Vail Daily column: Science, indeed |

Vail Daily column: Science, indeed

Our resident conservative/Republican ideologue, Butch Mazzuca, has authored a rather bewildering juxtaposition of two subjects (Vail Daily, March 12). On the one hand, he describes, and no doubt embraces, what in effect are how the biological sciences explain changes in the habitat/animal environment when wolves are re-introduced to Yellowstone National Park. In this we can all agree that Mr. Mazzuca had correctly described what science has shown to be the case. Could this be called a “settled” phenomenon? Well, yes.

Then we have his interesting change of pace about what science says — this time on the subject of global warming — challenging Obama by asserting that the science of global warming is “unsettled” when Obama has opined that it is, in fact, settled. By way of background, it’s important to note what the scientific community does say on the subject:

“The scientific evidence is clear global climate change caused by human activity is occurring now, and it’s a growing threat to society.” (American Association for the Advancement of Science)

And … “Comprehensive scientific assessments of our current and potential future climates clearly indicates that climate change is real, largely attributable to emissions from human activities and potentially a very serious problem.” (American Chemistry Society).

Thus, we can understand just how Obama comes to his conclusion. And is he right? I certainly think so. Mazzuca goes on to politicize the president’s comment on global warming by saying it’s an ideological issue. Really? I guess most of thought that it was a scientific issue.

It’s not really surprising that Mr. Mazzuca would contradict Obama’s stance on global warming. Why? On two counts, actually. First, it’s in keeping with Mazzuca’s ever-predictable pattern of denigrating Obama. One need only review many of his previous columns to see just how obsessed he is with this. Too bad; Mazzuca has from time to time authored interesting and informative columns. He is a good writer.

His stance is quite in line with the Republican position (as voiced by Sen. Mitch McConnell who stated upon Obama’s victory in 2008 that anything Obama puts forward must be fought by Republicans whose No. 1 objective must be to ensure that Obama is a one-term president (thus the party of “no,” which has continued to be such to this day). And, of course, Obama was not a one-term president, winning overwhelmingly in 2012. Many Republicans just can’t seem to get over their loss(es) at the polls … and behave that way.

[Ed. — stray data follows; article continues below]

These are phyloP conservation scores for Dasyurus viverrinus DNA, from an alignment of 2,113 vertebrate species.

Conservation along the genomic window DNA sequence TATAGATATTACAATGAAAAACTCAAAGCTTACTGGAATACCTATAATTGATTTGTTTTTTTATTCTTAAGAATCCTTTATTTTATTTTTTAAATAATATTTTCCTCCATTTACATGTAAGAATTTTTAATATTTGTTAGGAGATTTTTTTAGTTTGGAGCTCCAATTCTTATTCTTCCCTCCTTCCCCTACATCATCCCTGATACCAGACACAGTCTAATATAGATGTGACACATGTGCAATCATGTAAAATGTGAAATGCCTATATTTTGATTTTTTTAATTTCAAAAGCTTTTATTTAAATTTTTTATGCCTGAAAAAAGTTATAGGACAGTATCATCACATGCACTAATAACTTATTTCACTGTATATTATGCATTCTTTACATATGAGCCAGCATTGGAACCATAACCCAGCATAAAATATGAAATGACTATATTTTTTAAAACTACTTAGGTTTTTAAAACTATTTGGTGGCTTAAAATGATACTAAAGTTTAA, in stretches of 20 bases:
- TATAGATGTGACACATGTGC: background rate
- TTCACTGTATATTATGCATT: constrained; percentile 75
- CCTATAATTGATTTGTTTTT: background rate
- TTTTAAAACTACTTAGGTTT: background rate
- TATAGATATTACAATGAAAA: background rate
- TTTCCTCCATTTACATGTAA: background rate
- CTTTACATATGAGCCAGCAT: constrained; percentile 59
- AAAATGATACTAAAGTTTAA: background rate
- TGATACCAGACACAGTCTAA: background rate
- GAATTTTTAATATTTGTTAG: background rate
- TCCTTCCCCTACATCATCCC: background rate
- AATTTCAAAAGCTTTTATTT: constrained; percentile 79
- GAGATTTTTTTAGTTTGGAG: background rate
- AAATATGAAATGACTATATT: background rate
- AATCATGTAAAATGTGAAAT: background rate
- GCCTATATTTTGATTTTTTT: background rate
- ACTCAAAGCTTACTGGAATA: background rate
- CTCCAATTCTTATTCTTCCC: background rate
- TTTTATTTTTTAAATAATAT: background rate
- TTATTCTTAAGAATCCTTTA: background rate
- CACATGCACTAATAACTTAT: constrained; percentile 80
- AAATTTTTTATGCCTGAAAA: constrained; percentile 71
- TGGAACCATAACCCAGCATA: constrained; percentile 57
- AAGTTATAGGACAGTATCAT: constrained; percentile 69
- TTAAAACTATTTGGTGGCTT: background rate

Second, Mazzuca, like it or not, appears to be at one with many of his conservative compatriots whose viewpoint coincides with that of big oil (and gas and coal). It calls for denial of mankind’s contribution to global warming. One such conservative (not Mazzuca) has claimed that the global warming issue is a Democratic hoax. Nice.

The energy conglomerates need to take this position of denial — and do, through intense lobbying of legislators with attendant funding of (read “buy”) legislators come election time — in order to squelch any regulations that would impede their continuing to pour excessive amounts of greenhouse gases: Carbon dioxide, methane, plus particulates, etc. into the atmosphere. Does Mazzuca want this? I would actually guess not.

The energy companies have even employed their own researchers who, predictably, denial global warming in toto.

The repercussions of denial — doing nothing — are huge. Obama is exactly right in calling for legislation and programs to counter the world-changing (and tragic) consequences predicted to result from global warming.

So … what do we make of Mr. Mazzuca’s comments? He embraces science (he doesn’t call it that but that’s what it is) when it comes to the behavior of wolves vis-a-vis their habitat, but in the case of global warming, he seems to thumb his reportorial nose at science.

Quote of the day: “The saddest aspect of life right now is that science gathers knowledge faster than society gathers wisdom.” — Isaac Asimov.

Ted Springer


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